Chapter IV



Part II

The following [are] fragments of a valuable letter…

 ‘Given boys (or girls) who have read and thought, and who have maintained the habit of almost perfect attention that a child begins with, the necessary amount of work in the classics may be done in a much shorter time, and the mind of the pupil is the more alert because it is engaged in handling various subjects.’…The point, in my mind, is that an early education from great books with the large ideas and the large virtues is the only true foundation of knowledge—the knowledge worth having.”

The gist of the charges brought against Public Schools is,—Classics take up so much time that there is no opportunity for Litteræ Humaniores in any other form. It is easy to say,—Gain time by giving up Greek;

A little strong meat goes a long way, and even the average Public School boy turns out a capable man. But, alas, if capable, he is also ignorant; he does not know the history and literature of his own country or any other. He has not realised that knowledge is, not a store, but rather a state that a person remains within or drops out of. His degree taken, he shuts his books, reads the newspapers a little, perhaps a magazine or two, but otherwise occupies himself with the interests of sports, games, shows, or his employment. What is to be done, we wonder vaguely, to secure to this average boy some tincture of knowledge and some taste for knowledge? The expedient of dropping Greek to make room for other things recurs; but on reflection we say, ‘No’; for culture begins with the knowledge that everything has been known and everything has been perfectly said these two thousand years ago and more. This knowledge, slowly drummed into a youth, should keep him from swelled head, from joining in the ‘We are the people’ cry of the blatant patriot; and there is no better way of knowing a people than to know something of their own words in their own speech.

It is well, by the way, that we should remember that we have as a nation an enormous loss to make good; time was, and not so long ago, when rich and poor were intimately familiar with one of the three great classical literatures. Men’s thoughts were coloured, their speech moulded, their conduct more or less governed, by the pastoral idylls called ‘Genesis,’ the impassioned poetry of Isaiah, the divine philosophy of John, the rhetoric of Paul—all, writings, like the rest of the Bible, in what Matthew Arnold calls ‘the grand manner.’ Here is the well of English undefiled from which men have drawn the best that our literature holds, as well as their philosophy of life, their philosophy of history, and that principal knowledge we are practising to do without—the knowledge of God. And we wonder that the governing classes should forget how to rule as those who serve; and that the working man, brought up on “Readers” in lieu of a great literature, should act with the obstinate recklessness proper to ignorance.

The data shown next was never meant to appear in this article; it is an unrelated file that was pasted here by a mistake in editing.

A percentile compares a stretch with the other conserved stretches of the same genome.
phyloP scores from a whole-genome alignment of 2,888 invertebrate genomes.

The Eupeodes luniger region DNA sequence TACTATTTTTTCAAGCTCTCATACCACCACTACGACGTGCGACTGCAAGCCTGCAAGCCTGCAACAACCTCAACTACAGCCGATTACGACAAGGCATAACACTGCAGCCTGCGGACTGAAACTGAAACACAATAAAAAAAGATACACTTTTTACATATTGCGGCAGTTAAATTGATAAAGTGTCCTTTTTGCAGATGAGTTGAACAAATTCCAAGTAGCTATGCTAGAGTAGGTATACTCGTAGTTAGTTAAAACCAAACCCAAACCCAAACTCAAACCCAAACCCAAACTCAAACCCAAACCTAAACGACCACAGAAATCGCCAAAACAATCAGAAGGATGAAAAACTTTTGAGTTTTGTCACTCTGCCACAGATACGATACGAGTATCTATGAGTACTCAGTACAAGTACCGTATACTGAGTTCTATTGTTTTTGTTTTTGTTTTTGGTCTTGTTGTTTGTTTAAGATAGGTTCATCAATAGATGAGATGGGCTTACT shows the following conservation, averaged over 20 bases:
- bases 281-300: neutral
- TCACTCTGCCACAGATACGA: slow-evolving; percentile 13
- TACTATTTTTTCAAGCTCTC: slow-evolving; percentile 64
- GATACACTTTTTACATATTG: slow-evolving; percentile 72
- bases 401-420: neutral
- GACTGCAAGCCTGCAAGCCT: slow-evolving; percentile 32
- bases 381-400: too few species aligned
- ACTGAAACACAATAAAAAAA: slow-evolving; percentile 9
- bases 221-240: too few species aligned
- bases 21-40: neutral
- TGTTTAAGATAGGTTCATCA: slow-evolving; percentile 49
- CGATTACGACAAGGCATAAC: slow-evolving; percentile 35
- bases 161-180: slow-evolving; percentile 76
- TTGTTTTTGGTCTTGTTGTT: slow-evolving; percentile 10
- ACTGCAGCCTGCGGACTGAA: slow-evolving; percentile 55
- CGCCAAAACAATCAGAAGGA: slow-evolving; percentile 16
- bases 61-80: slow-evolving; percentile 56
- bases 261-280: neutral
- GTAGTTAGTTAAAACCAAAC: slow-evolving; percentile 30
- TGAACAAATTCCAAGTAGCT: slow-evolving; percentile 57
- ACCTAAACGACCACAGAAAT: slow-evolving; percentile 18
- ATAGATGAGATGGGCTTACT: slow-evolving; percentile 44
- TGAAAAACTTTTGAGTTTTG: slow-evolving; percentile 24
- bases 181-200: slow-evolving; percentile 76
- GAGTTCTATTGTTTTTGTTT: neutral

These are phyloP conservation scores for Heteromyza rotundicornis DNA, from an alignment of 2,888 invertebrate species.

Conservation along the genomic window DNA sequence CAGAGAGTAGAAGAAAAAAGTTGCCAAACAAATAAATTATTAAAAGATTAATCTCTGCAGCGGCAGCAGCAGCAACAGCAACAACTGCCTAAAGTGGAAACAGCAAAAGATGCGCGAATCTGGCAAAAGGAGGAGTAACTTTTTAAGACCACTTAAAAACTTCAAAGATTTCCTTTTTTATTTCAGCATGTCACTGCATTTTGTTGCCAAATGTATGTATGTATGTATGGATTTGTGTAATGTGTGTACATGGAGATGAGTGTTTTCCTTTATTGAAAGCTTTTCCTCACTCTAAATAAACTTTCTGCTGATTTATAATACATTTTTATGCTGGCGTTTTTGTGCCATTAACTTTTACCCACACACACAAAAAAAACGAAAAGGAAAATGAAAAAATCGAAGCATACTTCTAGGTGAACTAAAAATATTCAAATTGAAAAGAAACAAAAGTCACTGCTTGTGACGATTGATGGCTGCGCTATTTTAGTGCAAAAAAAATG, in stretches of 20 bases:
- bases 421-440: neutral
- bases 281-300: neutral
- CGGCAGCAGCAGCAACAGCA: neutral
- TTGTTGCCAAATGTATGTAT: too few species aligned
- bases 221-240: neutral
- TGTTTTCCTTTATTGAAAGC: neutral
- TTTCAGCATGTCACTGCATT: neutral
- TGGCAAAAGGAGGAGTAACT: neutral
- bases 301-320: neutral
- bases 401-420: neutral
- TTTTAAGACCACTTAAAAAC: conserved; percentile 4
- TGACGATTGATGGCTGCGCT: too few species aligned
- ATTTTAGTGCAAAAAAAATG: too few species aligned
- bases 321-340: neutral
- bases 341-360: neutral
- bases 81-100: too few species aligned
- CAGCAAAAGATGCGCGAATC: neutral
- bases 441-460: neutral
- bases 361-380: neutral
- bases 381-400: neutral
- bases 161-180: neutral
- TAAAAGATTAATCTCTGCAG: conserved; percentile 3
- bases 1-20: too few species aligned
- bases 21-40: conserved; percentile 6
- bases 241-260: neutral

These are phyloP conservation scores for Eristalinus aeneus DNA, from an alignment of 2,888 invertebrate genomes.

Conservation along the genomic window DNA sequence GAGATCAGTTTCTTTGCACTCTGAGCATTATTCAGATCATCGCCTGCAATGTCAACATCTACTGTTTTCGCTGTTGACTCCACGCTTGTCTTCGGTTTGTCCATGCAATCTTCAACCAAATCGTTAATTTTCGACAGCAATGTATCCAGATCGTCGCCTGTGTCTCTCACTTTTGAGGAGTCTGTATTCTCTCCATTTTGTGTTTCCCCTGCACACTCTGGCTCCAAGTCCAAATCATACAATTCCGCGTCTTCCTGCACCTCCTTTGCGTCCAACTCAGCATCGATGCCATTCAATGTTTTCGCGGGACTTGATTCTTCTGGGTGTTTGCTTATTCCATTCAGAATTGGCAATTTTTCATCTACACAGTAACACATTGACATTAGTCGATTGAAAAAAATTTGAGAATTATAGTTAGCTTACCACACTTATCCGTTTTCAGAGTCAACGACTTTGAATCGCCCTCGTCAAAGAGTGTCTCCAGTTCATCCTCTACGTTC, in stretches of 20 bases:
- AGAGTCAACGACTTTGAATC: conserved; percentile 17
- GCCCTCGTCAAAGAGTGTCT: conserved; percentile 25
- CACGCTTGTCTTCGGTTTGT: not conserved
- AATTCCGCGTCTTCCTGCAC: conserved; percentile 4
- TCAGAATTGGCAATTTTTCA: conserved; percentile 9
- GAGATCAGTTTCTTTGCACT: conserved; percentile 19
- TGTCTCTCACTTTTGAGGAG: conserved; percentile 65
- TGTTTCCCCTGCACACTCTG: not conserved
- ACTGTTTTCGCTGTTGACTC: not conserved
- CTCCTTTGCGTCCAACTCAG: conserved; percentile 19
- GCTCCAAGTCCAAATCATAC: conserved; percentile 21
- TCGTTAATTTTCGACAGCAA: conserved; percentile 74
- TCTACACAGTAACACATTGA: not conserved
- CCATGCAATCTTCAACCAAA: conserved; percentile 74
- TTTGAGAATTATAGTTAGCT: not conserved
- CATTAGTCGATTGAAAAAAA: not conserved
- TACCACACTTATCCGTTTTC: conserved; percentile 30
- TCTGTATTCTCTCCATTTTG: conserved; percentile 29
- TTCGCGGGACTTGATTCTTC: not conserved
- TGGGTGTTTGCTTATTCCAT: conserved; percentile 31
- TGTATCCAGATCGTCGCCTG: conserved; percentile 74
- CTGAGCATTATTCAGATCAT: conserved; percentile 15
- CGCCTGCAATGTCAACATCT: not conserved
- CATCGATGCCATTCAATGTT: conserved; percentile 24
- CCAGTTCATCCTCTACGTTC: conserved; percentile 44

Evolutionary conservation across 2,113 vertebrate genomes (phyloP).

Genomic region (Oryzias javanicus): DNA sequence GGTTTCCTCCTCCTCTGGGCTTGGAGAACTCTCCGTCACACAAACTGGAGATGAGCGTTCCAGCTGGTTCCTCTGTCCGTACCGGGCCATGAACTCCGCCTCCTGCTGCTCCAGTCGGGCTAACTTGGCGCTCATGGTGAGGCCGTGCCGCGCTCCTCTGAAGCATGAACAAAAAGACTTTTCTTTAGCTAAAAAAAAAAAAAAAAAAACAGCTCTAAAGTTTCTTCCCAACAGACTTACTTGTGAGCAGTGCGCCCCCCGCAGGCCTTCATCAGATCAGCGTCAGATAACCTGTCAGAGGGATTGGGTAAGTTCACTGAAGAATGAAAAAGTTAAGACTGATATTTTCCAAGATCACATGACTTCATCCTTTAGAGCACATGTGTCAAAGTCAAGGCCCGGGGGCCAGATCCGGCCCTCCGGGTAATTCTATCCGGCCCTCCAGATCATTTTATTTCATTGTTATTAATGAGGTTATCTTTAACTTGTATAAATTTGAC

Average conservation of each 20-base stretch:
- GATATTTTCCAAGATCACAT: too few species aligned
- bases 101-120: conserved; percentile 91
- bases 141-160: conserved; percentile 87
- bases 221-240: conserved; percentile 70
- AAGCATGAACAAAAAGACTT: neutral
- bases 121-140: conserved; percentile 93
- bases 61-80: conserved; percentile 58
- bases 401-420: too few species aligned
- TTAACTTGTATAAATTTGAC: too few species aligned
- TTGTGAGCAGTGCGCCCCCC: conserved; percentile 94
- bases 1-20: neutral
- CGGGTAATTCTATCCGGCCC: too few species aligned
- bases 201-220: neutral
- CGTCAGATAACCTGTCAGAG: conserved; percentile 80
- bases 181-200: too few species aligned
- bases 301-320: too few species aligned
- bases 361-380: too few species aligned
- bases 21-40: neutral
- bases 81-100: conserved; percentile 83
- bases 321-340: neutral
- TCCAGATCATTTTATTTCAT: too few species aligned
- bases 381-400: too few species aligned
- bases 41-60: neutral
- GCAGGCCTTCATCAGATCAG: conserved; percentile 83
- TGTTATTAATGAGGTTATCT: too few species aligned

There is a leakage somewhere, and there is overlapping, and both are due to the examinations upon which scholarships are awarded. Something must be done, because Public Schools, with all their splendid records, are not

effective in the sense that they turn out the average boy a good all-round man. For better or for worse, who knows? the Democracy is coming in like a flood, and our old foundations will be tossed about in the welter unless we make haste to strengthen our weak places.

Once the hands of schoolmasters were united, they would no doubt devise means by which our friend, the average boy, would get such a knowledge of the classics as should open life-long resources to him.

He would know somewhat of the best that has been written in Greek and Latin, whether through printed translations or through the text itself rendered in the sort of running translation which some masters know how to give…. But his limitations would be recognised, and he would not be required to turn out Greek and Latin verse.

Meantime his master will require him to know pretty intimately a hundred worthy books in addition to the great novels— to be read in class periods, in vacation, and in leisure time—his knowledge of each to be tested by a single bit of oral description or written work in verse or prose.

Men and their motives, the historical sequence of events, principles for the conduct of life, in fact, practical philosophy, is what the emergencies of the times require us to possess, and to be able to communicate. These things are not to be arrived at by any short cut of economics, eugenics, and the like, but are the gathered harvests of many seasons’ sowing of poetry, literature, history. The nation is in sore need of wise men, and these must be made out of educated boys.

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